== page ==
Enid Blyton
Born in 1897 in Dulwich, south of London.

After trying her hand at musical studies, Enid moved toward teaching, and developed a passionate interest in the methods of Dr. Froebel. She then became governess to the Thompson family. At the same time, she began to write poems, which she submitted to magazines, and was published several times. Together with a friend, illustrator Phyllis Chase, she published her first “real” book, Child Whispers, in 1922.

Other publications followed, with increasing success. She then met Hugh Polock, her publisher and future husband. They had two daughters: Imogen and Gillian. Enid published about 20 works before the war, and in 1942, the first title in the Famous Five series was published.

Georges Chaulet
Born in 1931 in Paris.

Chaulet began writing his first detective novels at the age of 15 or 16: “I wrote crime thrillers, which were quite popular at the time, during the breaks between two math courses.” With his diploma in his pocket, he enrolled in the Beaux-Arts Academy in Paris, but in 1952 he was sent to Germany to perform his military service. His complete rejection of authority transformed his stay into a nightmare, but his writing gave him a new lease on life. This time, he was sure he had found his vocation: he decided to become a writer.

In 1957, he wrote Les 4 As Super Détectives (The Four Ace Super Detectives). He sent it to Hachette, but unfortunately the publishing house had signed its first contracts with a certain Enid Blyton in December of 1954 and refused to commit itself to another project. Not wanting to admit defeat, Chaulet went back to Hachette in 1960 with the manuscript of Fantômette. His tenacity paid off: an initial contract was signed, with neither party suspecting at the time that 49 titles would follow (the 50th title is due in 2006!).

Paul-Jacques Bonzon
Born on 31 August 1908.

A country schoolteacher (in the Vercors region, then later near Valence), Bonzon treated his young pupils to a treasure-trove of inventive tales, writing stories that he used to teach the rudiments of history and geography. Encouraged by his students, he decided to contact a publisher – and that publisher was Hachette. Several novels came out before the publication of the highly renowned Six Copains (Six Friends) series. The first title, Les Six Compagnons de la Croix Rousse [‘Croix Rousse’ is a working-class neighbourhood in Lyons], met with instant, resounding success. The series, now comprising 38 titles, was eventually translated into 16 languages.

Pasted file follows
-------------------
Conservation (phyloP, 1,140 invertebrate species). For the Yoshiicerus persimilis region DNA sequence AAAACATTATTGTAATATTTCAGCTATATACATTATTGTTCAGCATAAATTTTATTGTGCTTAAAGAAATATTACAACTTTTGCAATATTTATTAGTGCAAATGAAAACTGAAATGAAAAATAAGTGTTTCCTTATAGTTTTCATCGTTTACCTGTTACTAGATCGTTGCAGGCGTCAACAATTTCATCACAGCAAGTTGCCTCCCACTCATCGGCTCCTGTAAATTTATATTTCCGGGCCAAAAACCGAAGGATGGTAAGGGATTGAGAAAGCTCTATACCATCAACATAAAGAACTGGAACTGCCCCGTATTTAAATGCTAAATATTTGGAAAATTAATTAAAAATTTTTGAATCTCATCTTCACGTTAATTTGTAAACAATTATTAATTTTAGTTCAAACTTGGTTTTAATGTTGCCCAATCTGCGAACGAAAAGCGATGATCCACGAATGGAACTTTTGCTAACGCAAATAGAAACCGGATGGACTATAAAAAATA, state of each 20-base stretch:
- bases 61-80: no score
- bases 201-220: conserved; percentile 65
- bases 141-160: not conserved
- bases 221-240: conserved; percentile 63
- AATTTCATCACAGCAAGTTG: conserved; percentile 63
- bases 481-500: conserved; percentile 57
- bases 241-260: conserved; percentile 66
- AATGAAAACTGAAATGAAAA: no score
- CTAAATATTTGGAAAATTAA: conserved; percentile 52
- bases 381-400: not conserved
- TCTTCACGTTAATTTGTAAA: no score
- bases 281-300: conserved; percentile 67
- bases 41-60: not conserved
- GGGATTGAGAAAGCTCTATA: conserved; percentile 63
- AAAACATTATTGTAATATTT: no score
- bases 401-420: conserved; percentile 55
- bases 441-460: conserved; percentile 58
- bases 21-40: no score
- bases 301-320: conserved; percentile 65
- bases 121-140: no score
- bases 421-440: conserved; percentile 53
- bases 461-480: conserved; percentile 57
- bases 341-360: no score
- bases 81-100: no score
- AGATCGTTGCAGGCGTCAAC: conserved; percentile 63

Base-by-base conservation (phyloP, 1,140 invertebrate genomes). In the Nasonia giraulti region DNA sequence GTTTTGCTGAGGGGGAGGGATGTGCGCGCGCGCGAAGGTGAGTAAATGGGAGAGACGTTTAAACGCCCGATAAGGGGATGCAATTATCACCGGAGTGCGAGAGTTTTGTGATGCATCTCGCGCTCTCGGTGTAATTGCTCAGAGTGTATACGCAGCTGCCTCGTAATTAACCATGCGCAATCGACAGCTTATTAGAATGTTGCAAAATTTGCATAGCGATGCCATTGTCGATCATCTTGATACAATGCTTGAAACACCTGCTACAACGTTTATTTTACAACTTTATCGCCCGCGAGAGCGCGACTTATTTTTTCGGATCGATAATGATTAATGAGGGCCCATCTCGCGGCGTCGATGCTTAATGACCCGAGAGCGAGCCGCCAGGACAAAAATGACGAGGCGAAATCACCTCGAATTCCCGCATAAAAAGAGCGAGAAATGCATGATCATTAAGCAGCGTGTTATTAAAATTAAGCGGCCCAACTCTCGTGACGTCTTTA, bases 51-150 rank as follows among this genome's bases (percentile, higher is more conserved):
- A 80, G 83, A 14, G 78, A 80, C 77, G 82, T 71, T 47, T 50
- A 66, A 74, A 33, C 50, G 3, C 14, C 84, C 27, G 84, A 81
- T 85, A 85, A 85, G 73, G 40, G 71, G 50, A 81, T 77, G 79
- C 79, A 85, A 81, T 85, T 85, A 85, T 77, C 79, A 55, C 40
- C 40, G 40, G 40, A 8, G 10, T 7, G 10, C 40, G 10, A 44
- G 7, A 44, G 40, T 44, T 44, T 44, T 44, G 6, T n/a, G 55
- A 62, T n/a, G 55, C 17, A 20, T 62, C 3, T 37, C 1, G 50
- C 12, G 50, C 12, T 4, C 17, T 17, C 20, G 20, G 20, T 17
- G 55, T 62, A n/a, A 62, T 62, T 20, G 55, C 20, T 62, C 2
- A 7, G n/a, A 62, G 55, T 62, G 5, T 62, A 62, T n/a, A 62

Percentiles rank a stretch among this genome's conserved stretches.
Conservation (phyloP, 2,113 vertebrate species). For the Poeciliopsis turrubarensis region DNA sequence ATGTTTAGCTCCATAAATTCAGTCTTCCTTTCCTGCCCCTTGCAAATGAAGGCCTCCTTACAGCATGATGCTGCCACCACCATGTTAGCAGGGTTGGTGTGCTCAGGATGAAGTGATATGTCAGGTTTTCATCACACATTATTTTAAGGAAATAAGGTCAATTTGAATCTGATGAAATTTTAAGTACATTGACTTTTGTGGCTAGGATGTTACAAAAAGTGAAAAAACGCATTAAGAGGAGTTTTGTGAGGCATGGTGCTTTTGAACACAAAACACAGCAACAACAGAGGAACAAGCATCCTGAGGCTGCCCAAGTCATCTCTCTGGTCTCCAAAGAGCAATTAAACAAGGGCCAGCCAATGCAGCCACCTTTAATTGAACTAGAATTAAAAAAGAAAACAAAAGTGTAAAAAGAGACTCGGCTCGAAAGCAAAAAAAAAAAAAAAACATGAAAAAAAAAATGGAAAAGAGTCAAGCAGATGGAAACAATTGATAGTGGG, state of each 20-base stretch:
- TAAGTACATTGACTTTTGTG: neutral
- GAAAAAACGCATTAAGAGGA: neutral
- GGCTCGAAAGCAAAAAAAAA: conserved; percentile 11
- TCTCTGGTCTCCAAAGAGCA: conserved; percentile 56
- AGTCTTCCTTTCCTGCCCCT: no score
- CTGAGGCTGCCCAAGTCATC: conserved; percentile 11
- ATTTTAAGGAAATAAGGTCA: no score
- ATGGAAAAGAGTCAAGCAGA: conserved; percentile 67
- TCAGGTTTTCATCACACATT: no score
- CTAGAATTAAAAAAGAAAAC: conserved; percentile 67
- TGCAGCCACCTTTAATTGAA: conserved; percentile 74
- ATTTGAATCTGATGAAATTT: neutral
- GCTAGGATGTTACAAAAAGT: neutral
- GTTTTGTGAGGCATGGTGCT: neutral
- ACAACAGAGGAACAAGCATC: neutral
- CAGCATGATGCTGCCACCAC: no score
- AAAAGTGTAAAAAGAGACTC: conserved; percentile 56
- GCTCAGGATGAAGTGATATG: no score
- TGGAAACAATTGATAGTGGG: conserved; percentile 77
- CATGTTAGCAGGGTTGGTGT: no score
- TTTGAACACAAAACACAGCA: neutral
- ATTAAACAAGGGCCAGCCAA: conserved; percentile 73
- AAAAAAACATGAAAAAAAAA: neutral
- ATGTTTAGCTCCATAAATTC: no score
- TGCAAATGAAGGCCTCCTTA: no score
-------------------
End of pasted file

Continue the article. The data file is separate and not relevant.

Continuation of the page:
Georges Bayard
Born on 20 March 1918.

After the war, Bayard got an interpreter’s diploma in English and then turned naturally toward education. His teaching activities did not prevent him from occasionally translating novels for young people and beginning a career as a serial writer for children’s magazines (Tintin and Mickey). It was then that he discovered his natural talent for writing. He sent Hachette his first manuscript: Michel Mène l’Enquête (Michel Conducts the Investigation), the start of what became a 38-title series. A very prolific writer, he also published several other series at the same time (Cécile and then César) as well as some one-off novels – in all, he wrote approximately 100 books!

2005 figures attest to continued success

Total sales: €20 million
Volume: 4.5 million copies
Growth rate: 7%

The Bibliothèque Rose is a major player in the youth paperback market, which exceeded 15 million copies by a wide margin at year-end 2005.

Hachette Jeunesse is the leader on the mass-merchandise youth paperback market, with sales from its catalogue broken down as follows: 80% in Bibliothèque Rose and Bibliothèque Verte; 20% in Livre de Poche Jeunesse.

150th anniversary year

March 2006: the classics get a face-lift

Sometimes spurred on by their parents – who are eager to bring back childhood memories – young readers are still avidly reading the adventures of Alice, The Famous Five, The Black Stallion and more. In 2006, the collection’s 150th anniversary presented the perfect opportunity for the publisher to brighten up its image. Gérard Lo Monaco (Associés Réunis) designed a makeover with a “contemporary classic” look that features more delicate shades evoking the covers of the 1960s.

The Paris Book Fair (17-22 March 2006): two exceptional publications

La Saga de la Bibliothèque Rose by Armelle Leroy
After the handsome, generously illustrated book, Le Club des Cinq, Fantômette, Oui-Oui et Les Autres (published by Hors Collection last autumn), Armelle Leroy agreed to tell another, more history-oriented, more detailed version of the long, magnificent Bibliothèque Rose saga.

Since readers had asked for extracts from the novels that they loved as children, each period is enriched with two extracts from the era’s seminal authors, and some 20 testimonials especially collected for the anniversary add an element of spice to this splendid chronicle.

Le Retour de Fantômette
Fantômette is back after an absence of 18 years with volume No. 50!

May-June 2006: a super cross-generational contest
During May and June, a photo contest will be launched for the general public with the following instructions to participants: “Pretend to be a reporter and photograph your family disguised as heroes from the Bibliothèque Rose/Bibliothèque Verte collections.”

July 2006: The Bibliothèque Rose website opens to the public.